The fundamental goal of most systems in the collections space is to predict payment patterns. From a treasury perspective, this is an important part of the drive for working capital and forecasting improvements highlighting predictive payment windows. An additional aim of Sidetrade, says North, is to use that data to enable a customer such as Insight to improve the payments patterns and behaviours of its own customers. Indeed, he believes no other vendors are collecting and applying AI to payment-level data to this effect.
“With our data lake, there is a very high percentage chance that we will know when a buyer actually pays its other suppliers,” explains North. “And if we know how each customer pays its other suppliers, we can begin to understand their payments windows. It may be that one buyer has one window for Insight but an earlier one for another supplier. If that is the case, we can advise Insight that it could press this customer for payment of a late invoice in that earlier window, rather than waiting for its usual later window.”
With many businesses anxious about global economic volatility, it’s to be expected that some AP departments will try to extend payment terms when they can, comments Willden. “But customers are increasingly pushing their AP responsibilities onto their suppliers too. Instead of just sending an invoice for payment, now we are being told, to receive payment, that the invoice has to be reformatted in a certain way or must contain new data fields.”
With some clients “going to another level of complexity and trying to make us pay to use the system they want us to upload our invoices into”, Willden says Insight’s sales team is empowered either to push back or just charge more. But with Sidetrade, he feels the firm is better able to expedite its collections because the system exposes the payments practices of customers, enabling a more nuanced approach to AR and late payments collections.
In more stable economic times, credit reports from agencies and published financial results have typically been used to measure a customer’s financial health. This data has usually been acquired at the onboarding stage with only occasional updates during the relationship. With cheap funding and deep market liquidity, this was less of an issue for many suppliers.
Now, with changes to AP behaviour being driven in part by economic instability, and cash flow a great concern for many suppliers, North says Sidetrade users such as Insight are able to access a proprietary score for their own customers. This complementary data is based on how each buyer pays its invoices and can provide suppliers with early warning of potential issues, where a buyer is perhaps unilaterally extending its AP terms. “Having this level of information set as an alert enables Sidetrade users to select accounts for review or to advise its collections team to take a different approach where necessary.”
Insight is in the midst of rolling out the platform, the aim being to go live in Q1 2023. “It’s a big commitment for us,” says Willden, “not just financially but also around that change management piece”. With a team of at least 130 collectors, and around $3bn in AR last quarter, he describes disrupting that work as “material”, adding that engaging Sidetrade “is a decision we have not taken lightly, so we are taking our time rolling it out”.
Willden is also realistic about progress. “If anyone tells you their technology project was painless, they’re probably not telling the truth.” That being said, he acknowledges that with both Insight and its first connected client being an SAP shop, the deployment has been as smooth as it could be.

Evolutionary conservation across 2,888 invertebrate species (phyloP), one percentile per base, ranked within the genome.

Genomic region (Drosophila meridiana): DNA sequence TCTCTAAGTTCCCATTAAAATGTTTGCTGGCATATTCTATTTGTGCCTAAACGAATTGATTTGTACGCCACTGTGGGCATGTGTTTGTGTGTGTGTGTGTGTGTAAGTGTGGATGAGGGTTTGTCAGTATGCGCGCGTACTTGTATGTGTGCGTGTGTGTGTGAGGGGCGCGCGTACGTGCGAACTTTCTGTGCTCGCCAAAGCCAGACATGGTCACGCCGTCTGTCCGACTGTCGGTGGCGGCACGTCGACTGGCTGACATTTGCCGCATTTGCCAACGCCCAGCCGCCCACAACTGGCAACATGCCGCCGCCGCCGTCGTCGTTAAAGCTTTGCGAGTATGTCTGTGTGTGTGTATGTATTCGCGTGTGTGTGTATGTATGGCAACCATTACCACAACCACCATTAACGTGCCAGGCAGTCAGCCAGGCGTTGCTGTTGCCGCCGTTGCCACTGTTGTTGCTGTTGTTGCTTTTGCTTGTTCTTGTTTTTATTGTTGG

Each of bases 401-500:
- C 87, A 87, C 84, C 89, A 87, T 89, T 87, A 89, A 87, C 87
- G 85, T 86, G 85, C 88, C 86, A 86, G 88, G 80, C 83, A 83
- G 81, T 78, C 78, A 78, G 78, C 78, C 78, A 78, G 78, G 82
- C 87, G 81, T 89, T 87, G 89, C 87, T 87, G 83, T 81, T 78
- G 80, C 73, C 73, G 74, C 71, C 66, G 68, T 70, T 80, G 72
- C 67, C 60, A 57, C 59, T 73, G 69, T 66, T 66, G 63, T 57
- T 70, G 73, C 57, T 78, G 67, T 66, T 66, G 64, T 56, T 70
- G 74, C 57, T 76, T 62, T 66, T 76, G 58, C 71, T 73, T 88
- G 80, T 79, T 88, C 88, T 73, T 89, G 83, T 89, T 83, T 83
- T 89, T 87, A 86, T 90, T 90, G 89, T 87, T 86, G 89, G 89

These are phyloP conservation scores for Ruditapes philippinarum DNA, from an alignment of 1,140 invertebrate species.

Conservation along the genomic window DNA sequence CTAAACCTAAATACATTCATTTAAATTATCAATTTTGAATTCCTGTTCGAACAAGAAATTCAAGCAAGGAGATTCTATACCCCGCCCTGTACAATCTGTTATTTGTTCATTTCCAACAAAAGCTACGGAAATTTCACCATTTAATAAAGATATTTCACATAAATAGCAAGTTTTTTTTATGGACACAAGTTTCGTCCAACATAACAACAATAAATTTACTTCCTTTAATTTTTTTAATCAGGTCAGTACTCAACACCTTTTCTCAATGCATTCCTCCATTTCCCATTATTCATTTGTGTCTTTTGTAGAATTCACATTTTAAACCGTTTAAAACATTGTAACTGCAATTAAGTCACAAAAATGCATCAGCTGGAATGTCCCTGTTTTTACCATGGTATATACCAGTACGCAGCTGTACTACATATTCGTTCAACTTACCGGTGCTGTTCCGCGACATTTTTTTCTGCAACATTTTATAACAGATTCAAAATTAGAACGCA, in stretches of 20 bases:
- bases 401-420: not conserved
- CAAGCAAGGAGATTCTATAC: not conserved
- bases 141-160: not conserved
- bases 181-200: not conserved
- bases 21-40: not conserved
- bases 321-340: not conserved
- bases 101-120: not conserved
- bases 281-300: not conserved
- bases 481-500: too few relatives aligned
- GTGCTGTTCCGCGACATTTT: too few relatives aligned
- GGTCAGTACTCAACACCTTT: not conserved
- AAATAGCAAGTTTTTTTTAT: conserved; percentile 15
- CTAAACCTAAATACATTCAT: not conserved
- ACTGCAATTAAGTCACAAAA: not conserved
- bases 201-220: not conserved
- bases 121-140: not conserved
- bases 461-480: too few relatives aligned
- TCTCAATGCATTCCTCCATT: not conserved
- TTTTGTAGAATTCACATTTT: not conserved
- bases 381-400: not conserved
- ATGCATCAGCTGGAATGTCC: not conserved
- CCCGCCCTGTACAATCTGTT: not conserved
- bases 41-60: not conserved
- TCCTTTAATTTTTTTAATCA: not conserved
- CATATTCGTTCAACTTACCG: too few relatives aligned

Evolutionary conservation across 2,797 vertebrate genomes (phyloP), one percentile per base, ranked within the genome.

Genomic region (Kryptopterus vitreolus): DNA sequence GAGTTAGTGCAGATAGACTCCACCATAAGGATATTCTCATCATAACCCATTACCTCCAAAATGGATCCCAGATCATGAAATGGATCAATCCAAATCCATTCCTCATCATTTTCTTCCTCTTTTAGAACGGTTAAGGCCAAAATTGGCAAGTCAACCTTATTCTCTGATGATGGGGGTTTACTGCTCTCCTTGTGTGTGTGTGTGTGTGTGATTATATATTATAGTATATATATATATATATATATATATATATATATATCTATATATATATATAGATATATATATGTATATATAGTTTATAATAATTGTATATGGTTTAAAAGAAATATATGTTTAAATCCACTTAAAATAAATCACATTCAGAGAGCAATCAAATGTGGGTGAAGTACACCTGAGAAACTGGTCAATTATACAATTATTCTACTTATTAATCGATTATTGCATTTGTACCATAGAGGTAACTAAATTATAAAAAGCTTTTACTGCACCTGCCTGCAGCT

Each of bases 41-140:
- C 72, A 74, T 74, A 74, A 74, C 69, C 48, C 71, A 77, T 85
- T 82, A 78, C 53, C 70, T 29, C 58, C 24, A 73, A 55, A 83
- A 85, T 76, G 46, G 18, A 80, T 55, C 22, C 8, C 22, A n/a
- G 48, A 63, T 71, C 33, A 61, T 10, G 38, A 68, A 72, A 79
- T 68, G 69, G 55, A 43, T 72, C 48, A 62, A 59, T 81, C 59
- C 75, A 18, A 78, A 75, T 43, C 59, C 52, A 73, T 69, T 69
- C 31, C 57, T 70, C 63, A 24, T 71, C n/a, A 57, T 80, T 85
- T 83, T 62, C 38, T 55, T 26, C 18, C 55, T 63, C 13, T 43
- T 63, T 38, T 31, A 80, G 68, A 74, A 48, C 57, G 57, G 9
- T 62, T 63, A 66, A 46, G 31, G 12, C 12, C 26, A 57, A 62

The project to date has been aided in no small way by Sidetrade’s own SAP experience. “Any vendor without deep experience in this realm might not have been the right way to go for us,” continues Willden. “We knew that with Sidetrade’s SAP experience, when we ran into some issues here and there, they had already been through it and found the solution. There was nothing then, or now, that has made us think twice about our choice, even for a second.”
The main objective of most clients following a Sidetrade go-live is for a reduction in DSO, says North. “Every day that you can reduce that metric by will bring more working capital back into the business.” However, with collection processes often having become labour intensive, he notes that companies may also see a downwards adjustment of FTEs, noting that “once the efficiencies are released, employees can do more with their day”. Perhaps as a function of this, he adds that the platform can enable bad debt provision to be reduced, with suppliers “often able to collect on invoices that previously would have been written off”.
Sidetrade also sets in motion an internal shift towards a “positive cash culture”, suggests North. With all internal stakeholders – from sales and purchasing to finance and treasury – able to access the platform’s data, he argues that it removes obstructive silos. It enables all to share the same customer information in real-time from one unique system and understand the impact of cash on other functions such as sales or customer service, yet still view and respond to it from their own departmental perspective.
In practical terms, this can have a constructive outcome for all. “Working with Sidetrade means we don’t wait for six or seven months as an AR issue goes round in circles with the client’s AP department: it brings it straight to the forefront,” says Willden. “By talking to client AP and procurement teams every one or two months, rather than twice a year, it makes our relationship with them a lot smoother. If AR is chasing a $100k issue with a client when our sales team is negotiating with it on the next $10m deal, smoothness matters.”
Of course, the main goal is “collecting as much cash as possible”, says Willden. He believes that with Insight’s vast AR balances, the ROI figures likely to be achieved by sharper collecting will be considerable. “And with the system ensuring our collectors stay on top of their daily task-lists and do not neglect the smaller collections, just that benefit alone will provide multiples for us from an ROI perspective.”